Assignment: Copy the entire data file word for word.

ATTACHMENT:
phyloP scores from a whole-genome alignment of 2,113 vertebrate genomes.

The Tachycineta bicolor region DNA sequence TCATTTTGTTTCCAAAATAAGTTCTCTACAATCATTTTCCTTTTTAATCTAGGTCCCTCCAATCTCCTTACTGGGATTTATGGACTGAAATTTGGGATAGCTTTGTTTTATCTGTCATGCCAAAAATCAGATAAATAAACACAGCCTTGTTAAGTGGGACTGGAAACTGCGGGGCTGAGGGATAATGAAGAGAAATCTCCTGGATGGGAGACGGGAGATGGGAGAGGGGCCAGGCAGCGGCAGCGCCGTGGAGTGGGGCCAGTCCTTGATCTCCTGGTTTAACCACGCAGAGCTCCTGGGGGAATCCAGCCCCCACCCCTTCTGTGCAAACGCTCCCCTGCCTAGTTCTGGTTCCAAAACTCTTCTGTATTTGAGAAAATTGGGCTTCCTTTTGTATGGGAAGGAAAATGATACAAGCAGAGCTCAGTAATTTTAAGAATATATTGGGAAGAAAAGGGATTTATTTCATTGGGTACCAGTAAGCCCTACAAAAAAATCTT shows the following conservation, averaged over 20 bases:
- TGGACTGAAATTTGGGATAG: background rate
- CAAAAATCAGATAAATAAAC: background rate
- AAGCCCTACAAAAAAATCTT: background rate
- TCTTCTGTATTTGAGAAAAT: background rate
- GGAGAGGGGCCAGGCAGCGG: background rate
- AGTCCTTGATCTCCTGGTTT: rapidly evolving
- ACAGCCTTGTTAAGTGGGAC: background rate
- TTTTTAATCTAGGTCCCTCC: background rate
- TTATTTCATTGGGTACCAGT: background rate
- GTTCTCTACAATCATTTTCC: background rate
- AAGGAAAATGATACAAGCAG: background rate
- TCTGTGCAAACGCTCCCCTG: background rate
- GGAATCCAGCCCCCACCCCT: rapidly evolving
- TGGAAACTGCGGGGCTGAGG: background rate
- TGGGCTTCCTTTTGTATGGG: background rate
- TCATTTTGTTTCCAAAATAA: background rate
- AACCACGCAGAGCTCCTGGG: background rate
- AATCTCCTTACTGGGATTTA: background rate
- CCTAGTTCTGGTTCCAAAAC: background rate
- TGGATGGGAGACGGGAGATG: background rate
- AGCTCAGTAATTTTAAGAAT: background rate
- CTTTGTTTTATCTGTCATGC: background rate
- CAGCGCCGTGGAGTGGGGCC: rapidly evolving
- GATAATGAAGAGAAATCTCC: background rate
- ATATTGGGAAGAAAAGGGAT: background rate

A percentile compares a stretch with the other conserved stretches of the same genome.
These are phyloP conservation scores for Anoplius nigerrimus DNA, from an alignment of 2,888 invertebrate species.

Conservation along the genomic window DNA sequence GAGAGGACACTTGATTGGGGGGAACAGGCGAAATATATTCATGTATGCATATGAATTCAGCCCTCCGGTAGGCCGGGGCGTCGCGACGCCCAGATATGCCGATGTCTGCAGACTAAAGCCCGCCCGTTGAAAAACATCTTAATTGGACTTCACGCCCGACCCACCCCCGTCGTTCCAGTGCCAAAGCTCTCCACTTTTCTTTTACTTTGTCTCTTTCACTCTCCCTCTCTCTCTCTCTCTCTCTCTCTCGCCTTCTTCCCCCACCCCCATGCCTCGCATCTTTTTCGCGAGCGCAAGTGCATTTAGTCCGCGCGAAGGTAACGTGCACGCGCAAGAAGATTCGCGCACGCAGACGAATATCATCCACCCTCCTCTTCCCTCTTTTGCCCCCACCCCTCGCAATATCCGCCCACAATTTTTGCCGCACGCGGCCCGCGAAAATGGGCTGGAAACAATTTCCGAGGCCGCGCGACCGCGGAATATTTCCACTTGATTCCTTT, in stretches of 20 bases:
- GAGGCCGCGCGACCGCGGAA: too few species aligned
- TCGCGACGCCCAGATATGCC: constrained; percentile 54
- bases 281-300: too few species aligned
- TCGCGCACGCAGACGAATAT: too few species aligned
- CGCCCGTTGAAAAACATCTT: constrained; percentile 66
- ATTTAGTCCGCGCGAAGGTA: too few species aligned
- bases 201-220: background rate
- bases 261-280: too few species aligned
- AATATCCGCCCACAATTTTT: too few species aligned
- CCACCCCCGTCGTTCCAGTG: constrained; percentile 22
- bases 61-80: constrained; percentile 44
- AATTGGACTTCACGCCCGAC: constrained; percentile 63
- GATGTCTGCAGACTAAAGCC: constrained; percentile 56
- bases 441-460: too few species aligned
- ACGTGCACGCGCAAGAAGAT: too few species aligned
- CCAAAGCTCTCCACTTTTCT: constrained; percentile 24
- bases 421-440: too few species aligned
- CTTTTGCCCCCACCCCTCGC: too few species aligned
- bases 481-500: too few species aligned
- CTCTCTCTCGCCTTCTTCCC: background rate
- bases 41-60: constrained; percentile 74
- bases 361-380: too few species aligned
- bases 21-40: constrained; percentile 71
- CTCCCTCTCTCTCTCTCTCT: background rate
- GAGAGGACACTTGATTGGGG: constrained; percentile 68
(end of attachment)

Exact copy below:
phyloP scores from a whole-genome alignment of 2,113 vertebrate genomes.

The Tachycineta bicolor region DNA sequence TCATTTTGTTTCCAAAATAAGTTCTCTACAATCATTTTCCTTTTTAATCTAGGTCCCTCCAATCTCCTTACTGGGATTTATGGACTGAAATTTGGGATAGCTTTGTTTTATCTGTCATGCCAAAAATCAGATAAATAAACACAGCCTTGTTAAGTGGGACTGGAAACTGCGGGGCTGAGGGATAATGAAGAGAAATCTCCTGGATGGGAGACGGGAGATGGGAGAGGGGCCAGGCAGCGGCAGCGCCGTGGAGTGGGGCCAGTCCTTGATCTCCTGGTTTAACCACGCAGAGCTCCTGGGGGAATCCAGCCCCCACCCCTTCTGTGCAAACGCTCCCCTGCCTAGTTCTGGTTCCAAAACTCTTCTGTATTTGAGAAAATTGGGCTTCCTTTTGTATGGGAAGGAAAATGATACAAGCAGAGCTCAGTAATTTTAAGAATATATTGGGAAGAAAAGGGATTTATTTCATTGGGTACCAGTAAGCCCTACAAAAAAATCTT shows the following conservation, averaged over 20 bases:
- TGGACTGAAATTTGGGATAG: background rate
- CAAAAATCAGATAAATAAAC: background rate
- AAGCCCTACAAAAAAATCTT: background rate
- TCTTCTGTATTTGAGAAAAT: background rate
- GGAGAGGGGCCAGGCAGCGG: background rate
- AGTCCTTGATCTCCTGGTTT: rapidly evolving
- ACAGCCTTGTTAAGTGGGAC: background rate
- TTTTTAATCTAGGTCCCTCC: background rate
- TTATTTCATTGGGTACCAGT: background rate
- GTTCTCTACAATCATTTTCC: background rate
- AAGGAAAATGATACAAGCAG: background rate
- TCTGTGCAAACGCTCCCCTG: background rate
- GGAATCCAGCCCCCACCCCT: rapidly evolving
- TGGAAACTGCGGGGCTGAGG: background rate
- TGGGCTTCCTTTTGTATGGG: background rate
- TCATTTTGTTTCCAAAATAA: background rate
- AACCACGCAGAGCTCCTGGG: background rate
- AATCTCCTTACTGGGATTTA: background rate
- CCTAGTTCTGGTTCCAAAAC: background rate
- TGGATGGGAGACGGGAGATG: background rate
- AGCTCAGTAATTTTAAGAAT: background rate
- CTTTGTTTTATCTGTCATGC: background rate
- CAGCGCCGTGGAGTGGGGCC: rapidly evolving
- GATAATGAAGAGAAATCTCC: background rate
- ATATTGGGAAGAAAAGGGAT: background rate

A percentile compares a stretch with the other conserved stretches of the same genome.
These are phyloP conservation scores for Anoplius nigerrimus DNA, from an alignment of 2,888 invertebrate species.

Conservation along the genomic window DNA sequence GAGAGGACACTTGATTGGGGGGAACAGGCGAAATATATTCATGTATGCATATGAATTCAGCCCTCCGGTAGGCCGGGGCGTCGCGACGCCCAGATATGCCGATGTCTGCAGACTAAAGCCCGCCCGTTGAAAAACATCTTAATTGGACTTCACGCCCGACCCACCCCCGTCGTTCCAGTGCCAAAGCTCTCCACTTTTCTTTTACTTTGTCTCTTTCACTCTCCCTCTCTCTCTCTCTCTCTCTCTCTCGCCTTCTTCCCCCACCCCCATGCCTCGCATCTTTTTCGCGAGCGCAAGTGCATTTAGTCCGCGCGAAGGTAACGTGCACGCGCAAGAAGATTCGCGCACGCAGACGAATATCATCCACCCTCCTCTTCCCTCTTTTGCCCCCACCCCTCGCAATATCCGCCCACAATTTTTGCCGCACGCGGCCCGCGAAAATGGGCTGGAAACAATTTCCGAGGCCGCGCGACCGCGGAATATTTCCACTTGATTCCTTT, in stretches of 20 bases:
- GAGGCCGCGCGACCGCGGAA: too few species aligned
- TCGCGACGCCCAGATATGCC: constrained; percentile 54
- bases 281-300: too few species aligned
- TCGCGCACGCAGACGAATAT: too few species aligned
- CGCCCGTTGAAAAACATCTT: constrained; percentile 66
- ATTTAGTCCGCGCGAAGGTA: too few species aligned
- bases 201-220: background rate
- bases 261-280: too few species aligned
- AATATCCGCCCACAATTTTT: too few species aligned
- CCACCCCCGTCGTTCCAGTG: constrained; percentile 22
- bases 61-80: constrained; percentile 44
- AATTGGACTTCACGCCCGAC: constrained; percentile 63
- GATGTCTGCAGACTAAAGCC: constrained; percentile 56
- bases 441-460: too few species aligned
- ACGTGCACGCGCAAGAAGAT: too few species aligned
- CCAAAGCTCTCCACTTTTCT: constrained; percentile 24
- bases 421-440: too few species aligned
- CTTTTGCCCCCACCCCTCGC: too few species aligned
- bases 481-500: too few species aligned
- CTCTCTCTCGCCTTCTTCCC: background rate
- bases 41-60: constrained; percentile 74
- bases 361-380: too few species aligned
- bases 21-40: constrained; percentile 71
- CTCCCTCTCTCTCTCTCTCT: background rate
- GAGAGGACACTTGATTGGGG: constrained; percentile 68